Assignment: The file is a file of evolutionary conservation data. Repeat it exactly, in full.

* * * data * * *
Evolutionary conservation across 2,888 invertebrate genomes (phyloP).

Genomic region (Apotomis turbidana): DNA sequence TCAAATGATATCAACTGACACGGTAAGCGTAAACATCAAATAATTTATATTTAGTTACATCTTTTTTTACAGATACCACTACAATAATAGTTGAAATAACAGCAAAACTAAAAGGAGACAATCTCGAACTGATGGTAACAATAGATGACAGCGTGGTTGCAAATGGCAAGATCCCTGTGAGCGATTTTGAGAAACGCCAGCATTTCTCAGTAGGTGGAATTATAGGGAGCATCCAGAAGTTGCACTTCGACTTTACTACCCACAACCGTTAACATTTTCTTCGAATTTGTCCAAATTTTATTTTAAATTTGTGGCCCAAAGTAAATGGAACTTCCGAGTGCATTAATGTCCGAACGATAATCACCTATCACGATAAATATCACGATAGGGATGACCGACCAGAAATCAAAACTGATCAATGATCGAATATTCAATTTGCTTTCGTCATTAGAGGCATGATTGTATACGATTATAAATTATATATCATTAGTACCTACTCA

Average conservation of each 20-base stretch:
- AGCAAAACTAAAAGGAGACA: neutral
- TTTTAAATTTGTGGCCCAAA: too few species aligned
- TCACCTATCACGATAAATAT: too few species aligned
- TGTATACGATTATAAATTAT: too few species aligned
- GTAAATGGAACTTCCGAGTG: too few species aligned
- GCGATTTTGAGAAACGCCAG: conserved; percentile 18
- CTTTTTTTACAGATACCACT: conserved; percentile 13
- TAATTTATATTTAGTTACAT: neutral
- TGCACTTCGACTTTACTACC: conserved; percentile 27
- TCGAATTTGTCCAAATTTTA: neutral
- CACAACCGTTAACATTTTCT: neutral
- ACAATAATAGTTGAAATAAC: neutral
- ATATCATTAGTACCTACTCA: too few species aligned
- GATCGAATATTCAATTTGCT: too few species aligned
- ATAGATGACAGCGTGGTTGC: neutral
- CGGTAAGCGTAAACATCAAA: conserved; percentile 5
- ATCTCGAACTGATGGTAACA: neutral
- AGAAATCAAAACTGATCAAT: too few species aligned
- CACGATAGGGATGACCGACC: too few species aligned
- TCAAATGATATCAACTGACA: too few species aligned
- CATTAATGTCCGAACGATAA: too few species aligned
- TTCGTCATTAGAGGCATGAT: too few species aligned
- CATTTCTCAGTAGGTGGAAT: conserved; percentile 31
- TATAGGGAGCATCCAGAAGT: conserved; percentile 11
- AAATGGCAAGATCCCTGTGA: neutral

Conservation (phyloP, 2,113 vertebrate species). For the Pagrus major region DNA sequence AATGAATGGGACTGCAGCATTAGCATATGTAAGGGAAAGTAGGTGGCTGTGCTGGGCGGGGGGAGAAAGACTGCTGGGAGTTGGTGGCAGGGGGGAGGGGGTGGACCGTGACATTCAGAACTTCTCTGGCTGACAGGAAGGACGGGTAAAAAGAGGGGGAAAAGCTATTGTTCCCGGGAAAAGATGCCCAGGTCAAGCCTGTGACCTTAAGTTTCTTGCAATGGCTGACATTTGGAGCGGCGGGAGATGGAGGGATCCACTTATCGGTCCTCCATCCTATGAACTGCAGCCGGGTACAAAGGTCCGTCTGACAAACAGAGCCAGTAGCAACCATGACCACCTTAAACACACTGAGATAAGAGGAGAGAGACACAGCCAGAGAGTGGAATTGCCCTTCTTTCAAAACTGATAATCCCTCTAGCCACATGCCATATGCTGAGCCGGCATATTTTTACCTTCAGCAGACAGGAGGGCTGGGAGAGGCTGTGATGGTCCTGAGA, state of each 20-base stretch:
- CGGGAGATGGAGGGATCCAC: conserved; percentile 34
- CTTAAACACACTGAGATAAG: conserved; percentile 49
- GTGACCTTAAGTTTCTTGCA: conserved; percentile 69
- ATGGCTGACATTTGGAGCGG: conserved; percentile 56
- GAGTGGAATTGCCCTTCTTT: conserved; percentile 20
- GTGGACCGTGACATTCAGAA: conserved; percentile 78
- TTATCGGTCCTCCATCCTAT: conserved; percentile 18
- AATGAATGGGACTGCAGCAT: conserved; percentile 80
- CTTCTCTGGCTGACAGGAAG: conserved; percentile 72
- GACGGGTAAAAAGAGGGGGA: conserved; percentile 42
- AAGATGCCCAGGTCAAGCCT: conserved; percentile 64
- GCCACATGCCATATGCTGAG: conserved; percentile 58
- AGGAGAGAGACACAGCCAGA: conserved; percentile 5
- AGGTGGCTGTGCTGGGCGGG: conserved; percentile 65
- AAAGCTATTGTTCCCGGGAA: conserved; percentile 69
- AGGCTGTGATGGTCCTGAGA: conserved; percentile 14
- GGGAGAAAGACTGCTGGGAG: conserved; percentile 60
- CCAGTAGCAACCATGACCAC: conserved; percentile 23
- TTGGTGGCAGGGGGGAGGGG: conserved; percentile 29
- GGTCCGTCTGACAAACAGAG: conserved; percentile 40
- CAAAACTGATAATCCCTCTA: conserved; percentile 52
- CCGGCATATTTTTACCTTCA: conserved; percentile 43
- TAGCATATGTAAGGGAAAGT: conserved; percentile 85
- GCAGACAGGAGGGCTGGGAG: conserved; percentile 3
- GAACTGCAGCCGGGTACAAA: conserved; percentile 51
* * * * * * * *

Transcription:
Evolutionary conservation across 2,888 invertebrate genomes (phyloP).

Genomic region (Apotomis turbidana): DNA sequence TCAAATGATATCAACTGACACGGTAAGCGTAAACATCAAATAATTTATATTTAGTTACATCTTTTTTTACAGATACCACTACAATAATAGTTGAAATAACAGCAAAACTAAAAGGAGACAATCTCGAACTGATGGTAACAATAGATGACAGCGTGGTTGCAAATGGCAAGATCCCTGTGAGCGATTTTGAGAAACGCCAGCATTTCTCAGTAGGTGGAATTATAGGGAGCATCCAGAAGTTGCACTTCGACTTTACTACCCACAACCGTTAACATTTTCTTCGAATTTGTCCAAATTTTATTTTAAATTTGTGGCCCAAAGTAAATGGAACTTCCGAGTGCATTAATGTCCGAACGATAATCACCTATCACGATAAATATCACGATAGGGATGACCGACCAGAAATCAAAACTGATCAATGATCGAATATTCAATTTGCTTTCGTCATTAGAGGCATGATTGTATACGATTATAAATTATATATCATTAGTACCTACTCA

Average conservation of each 20-base stretch:
- AGCAAAACTAAAAGGAGACA: neutral
- TTTTAAATTTGTGGCCCAAA: too few species aligned
- TCACCTATCACGATAAATAT: too few species aligned
- TGTATACGATTATAAATTAT: too few species aligned
- GTAAATGGAACTTCCGAGTG: too few species aligned
- GCGATTTTGAGAAACGCCAG: conserved; percentile 18
- CTTTTTTTACAGATACCACT: conserved; percentile 13
- TAATTTATATTTAGTTACAT: neutral
- TGCACTTCGACTTTACTACC: conserved; percentile 27
- TCGAATTTGTCCAAATTTTA: neutral
- CACAACCGTTAACATTTTCT: neutral
- ACAATAATAGTTGAAATAAC: neutral
- ATATCATTAGTACCTACTCA: too few species aligned
- GATCGAATATTCAATTTGCT: too few species aligned
- ATAGATGACAGCGTGGTTGC: neutral
- CGGTAAGCGTAAACATCAAA: conserved; percentile 5
- ATCTCGAACTGATGGTAACA: neutral
- AGAAATCAAAACTGATCAAT: too few species aligned
- CACGATAGGGATGACCGACC: too few species aligned
- TCAAATGATATCAACTGACA: too few species aligned
- CATTAATGTCCGAACGATAA: too few species aligned
- TTCGTCATTAGAGGCATGAT: too few species aligned
- CATTTCTCAGTAGGTGGAAT: conserved; percentile 31
- TATAGGGAGCATCCAGAAGT: conserved; percentile 11
- AAATGGCAAGATCCCTGTGA: neutral

Conservation (phyloP, 2,113 vertebrate species). For the Pagrus major region DNA sequence AATGAATGGGACTGCAGCATTAGCATATGTAAGGGAAAGTAGGTGGCTGTGCTGGGCGGGGGGAGAAAGACTGCTGGGAGTTGGTGGCAGGGGGGAGGGGGTGGACCGTGACATTCAGAACTTCTCTGGCTGACAGGAAGGACGGGTAAAAAGAGGGGGAAAAGCTATTGTTCCCGGGAAAAGATGCCCAGGTCAAGCCTGTGACCTTAAGTTTCTTGCAATGGCTGACATTTGGAGCGGCGGGAGATGGAGGGATCCACTTATCGGTCCTCCATCCTATGAACTGCAGCCGGGTACAAAGGTCCGTCTGACAAACAGAGCCAGTAGCAACCATGACCACCTTAAACACACTGAGATAAGAGGAGAGAGACACAGCCAGAGAGTGGAATTGCCCTTCTTTCAAAACTGATAATCCCTCTAGCCACATGCCATATGCTGAGCCGGCATATTTTTACCTTCAGCAGACAGGAGGGCTGGGAGAGGCTGTGATGGTCCTGAGA, state of each 20-base stretch:
- CGGGAGATGGAGGGATCCAC: conserved; percentile 34
- CTTAAACACACTGAGATAAG: conserved; percentile 49
- GTGACCTTAAGTTTCTTGCA: conserved; percentile 69
- ATGGCTGACATTTGGAGCGG: conserved; percentile 56
- GAGTGGAATTGCCCTTCTTT: conserved; percentile 20
- GTGGACCGTGACATTCAGAA: conserved; percentile 78
- TTATCGGTCCTCCATCCTAT: conserved; percentile 18
- AATGAATGGGACTGCAGCAT: conserved; percentile 80
- CTTCTCTGGCTGACAGGAAG: conserved; percentile 72
- GACGGGTAAAAAGAGGGGGA: conserved; percentile 42
- AAGATGCCCAGGTCAAGCCT: conserved; percentile 64
- GCCACATGCCATATGCTGAG: conserved; percentile 58
- AGGAGAGAGACACAGCCAGA: conserved; percentile 5
- AGGTGGCTGTGCTGGGCGGG: conserved; percentile 65
- AAAGCTATTGTTCCCGGGAA: conserved; percentile 69
- AGGCTGTGATGGTCCTGAGA: conserved; percentile 14
- GGGAGAAAGACTGCTGGGAG: conserved; percentile 60
- CCAGTAGCAACCATGACCAC: conserved; percentile 23
- TTGGTGGCAGGGGGGAGGGG: conserved; percentile 29
- GGTCCGTCTGACAAACAGAG: conserved; percentile 40
- CAAAACTGATAATCCCTCTA: conserved; percentile 52
- CCGGCATATTTTTACCTTCA: conserved; percentile 43
- TAGCATATGTAAGGGAAAGT: conserved; percentile 85
- GCAGACAGGAGGGCTGGGAG: conserved; percentile 3
- GAACTGCAGCCGGGTACAAA: conserved; percentile 51